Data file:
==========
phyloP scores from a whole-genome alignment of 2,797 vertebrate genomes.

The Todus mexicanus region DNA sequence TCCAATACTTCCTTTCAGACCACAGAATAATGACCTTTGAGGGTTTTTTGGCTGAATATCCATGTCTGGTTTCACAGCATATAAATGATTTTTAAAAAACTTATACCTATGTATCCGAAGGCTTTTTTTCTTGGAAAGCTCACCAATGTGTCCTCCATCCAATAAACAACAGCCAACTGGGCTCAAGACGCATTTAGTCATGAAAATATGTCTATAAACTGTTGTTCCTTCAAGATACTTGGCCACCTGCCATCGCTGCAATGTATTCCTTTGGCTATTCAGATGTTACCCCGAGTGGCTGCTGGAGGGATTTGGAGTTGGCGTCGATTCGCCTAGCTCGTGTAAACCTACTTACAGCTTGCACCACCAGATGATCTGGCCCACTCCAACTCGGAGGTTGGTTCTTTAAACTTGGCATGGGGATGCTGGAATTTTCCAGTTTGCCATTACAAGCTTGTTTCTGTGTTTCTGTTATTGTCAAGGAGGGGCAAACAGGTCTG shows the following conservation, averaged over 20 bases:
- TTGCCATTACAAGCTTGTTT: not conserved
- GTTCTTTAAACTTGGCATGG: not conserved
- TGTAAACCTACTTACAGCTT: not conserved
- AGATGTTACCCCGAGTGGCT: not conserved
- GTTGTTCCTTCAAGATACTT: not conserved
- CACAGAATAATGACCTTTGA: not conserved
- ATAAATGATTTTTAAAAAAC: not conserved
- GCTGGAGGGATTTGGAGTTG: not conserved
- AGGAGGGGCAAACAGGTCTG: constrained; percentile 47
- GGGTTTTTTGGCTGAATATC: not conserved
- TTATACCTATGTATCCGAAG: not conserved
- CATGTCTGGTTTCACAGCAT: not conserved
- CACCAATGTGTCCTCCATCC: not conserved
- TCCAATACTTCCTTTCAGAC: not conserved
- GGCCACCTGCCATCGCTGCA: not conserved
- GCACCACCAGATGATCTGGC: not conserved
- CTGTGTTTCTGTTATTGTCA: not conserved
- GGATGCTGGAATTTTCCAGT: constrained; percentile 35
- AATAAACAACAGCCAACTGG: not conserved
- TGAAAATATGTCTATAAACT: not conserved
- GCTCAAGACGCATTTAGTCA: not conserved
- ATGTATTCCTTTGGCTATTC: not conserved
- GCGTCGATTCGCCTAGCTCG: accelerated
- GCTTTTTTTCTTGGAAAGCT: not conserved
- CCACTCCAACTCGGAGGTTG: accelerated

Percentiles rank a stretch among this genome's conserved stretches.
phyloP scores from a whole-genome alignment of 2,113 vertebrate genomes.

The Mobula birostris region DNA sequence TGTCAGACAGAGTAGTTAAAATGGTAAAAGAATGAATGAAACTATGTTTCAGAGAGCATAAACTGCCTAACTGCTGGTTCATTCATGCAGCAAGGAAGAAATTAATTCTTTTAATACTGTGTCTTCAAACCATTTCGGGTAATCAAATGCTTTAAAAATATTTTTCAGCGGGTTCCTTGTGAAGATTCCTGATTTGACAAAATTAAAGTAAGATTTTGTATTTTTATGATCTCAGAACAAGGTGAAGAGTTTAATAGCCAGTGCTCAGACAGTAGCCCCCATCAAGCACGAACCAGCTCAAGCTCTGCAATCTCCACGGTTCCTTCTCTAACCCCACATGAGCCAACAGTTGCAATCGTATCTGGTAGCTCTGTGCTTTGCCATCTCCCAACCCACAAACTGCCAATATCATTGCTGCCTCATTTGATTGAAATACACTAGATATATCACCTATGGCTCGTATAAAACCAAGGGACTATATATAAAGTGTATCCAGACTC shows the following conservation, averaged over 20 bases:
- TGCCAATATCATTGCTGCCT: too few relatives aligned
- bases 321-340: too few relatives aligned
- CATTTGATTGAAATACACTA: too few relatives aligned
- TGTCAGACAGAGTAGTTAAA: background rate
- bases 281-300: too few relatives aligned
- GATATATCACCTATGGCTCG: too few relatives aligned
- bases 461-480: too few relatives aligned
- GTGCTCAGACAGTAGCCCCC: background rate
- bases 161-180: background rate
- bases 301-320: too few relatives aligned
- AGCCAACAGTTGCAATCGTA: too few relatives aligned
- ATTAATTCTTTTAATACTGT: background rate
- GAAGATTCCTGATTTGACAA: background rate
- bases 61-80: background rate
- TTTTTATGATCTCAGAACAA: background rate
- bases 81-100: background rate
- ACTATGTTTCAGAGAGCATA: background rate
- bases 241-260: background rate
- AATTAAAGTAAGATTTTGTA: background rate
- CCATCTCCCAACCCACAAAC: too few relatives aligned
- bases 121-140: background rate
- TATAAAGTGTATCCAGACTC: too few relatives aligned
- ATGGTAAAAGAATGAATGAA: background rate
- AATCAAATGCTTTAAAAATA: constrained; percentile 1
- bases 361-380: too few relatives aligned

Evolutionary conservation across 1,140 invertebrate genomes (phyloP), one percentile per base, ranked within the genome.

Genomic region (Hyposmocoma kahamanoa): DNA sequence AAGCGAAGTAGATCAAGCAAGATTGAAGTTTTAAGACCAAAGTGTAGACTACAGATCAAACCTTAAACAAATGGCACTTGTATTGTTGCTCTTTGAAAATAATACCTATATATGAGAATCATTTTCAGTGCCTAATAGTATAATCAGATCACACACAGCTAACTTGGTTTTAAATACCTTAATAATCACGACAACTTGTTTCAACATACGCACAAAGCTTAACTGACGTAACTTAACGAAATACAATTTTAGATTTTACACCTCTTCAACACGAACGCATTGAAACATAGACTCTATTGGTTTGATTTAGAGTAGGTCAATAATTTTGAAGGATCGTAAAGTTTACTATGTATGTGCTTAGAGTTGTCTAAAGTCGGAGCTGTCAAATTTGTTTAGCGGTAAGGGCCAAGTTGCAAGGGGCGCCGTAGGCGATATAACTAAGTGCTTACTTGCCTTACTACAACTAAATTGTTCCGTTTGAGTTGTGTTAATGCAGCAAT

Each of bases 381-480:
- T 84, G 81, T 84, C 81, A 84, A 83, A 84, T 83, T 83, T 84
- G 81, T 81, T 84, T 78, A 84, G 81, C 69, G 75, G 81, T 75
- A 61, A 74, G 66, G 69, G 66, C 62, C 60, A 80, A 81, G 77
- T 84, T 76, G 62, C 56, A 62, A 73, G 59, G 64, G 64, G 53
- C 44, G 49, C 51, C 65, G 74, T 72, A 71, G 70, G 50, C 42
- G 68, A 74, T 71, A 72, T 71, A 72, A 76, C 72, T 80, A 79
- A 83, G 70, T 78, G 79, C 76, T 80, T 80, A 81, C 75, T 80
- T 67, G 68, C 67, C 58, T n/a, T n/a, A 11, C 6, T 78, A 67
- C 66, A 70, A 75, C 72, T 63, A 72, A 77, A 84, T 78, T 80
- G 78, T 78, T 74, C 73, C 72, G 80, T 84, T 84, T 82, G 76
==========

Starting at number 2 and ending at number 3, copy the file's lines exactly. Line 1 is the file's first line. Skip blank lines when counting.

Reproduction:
The Todus mexicanus region DNA sequence TCCAATACTTCCTTTCAGACCACAGAATAATGACCTTTGAGGGTTTTTTGGCTGAATATCCATGTCTGGTTTCACAGCATATAAATGATTTTTAAAAAACTTATACCTATGTATCCGAAGGCTTTTTTTCTTGGAAAGCTCACCAATGTGTCCTCCATCCAATAAACAACAGCCAACTGGGCTCAAGACGCATTTAGTCATGAAAATATGTCTATAAACTGTTGTTCCTTCAAGATACTTGGCCACCTGCCATCGCTGCAATGTATTCCTTTGGCTATTCAGATGTTACCCCGAGTGGCTGCTGGAGGGATTTGGAGTTGGCGTCGATTCGCCTAGCTCGTGTAAACCTACTTACAGCTTGCACCACCAGATGATCTGGCCCACTCCAACTCGGAGGTTGGTTCTTTAAACTTGGCATGGGGATGCTGGAATTTTCCAGTTTGCCATTACAAGCTTGTTTCTGTGTTTCTGTTATTGTCAAGGAGGGGCAAACAGGTCTG shows the following conservation, averaged over 20 bases:
- TTGCCATTACAAGCTTGTTT: not conserved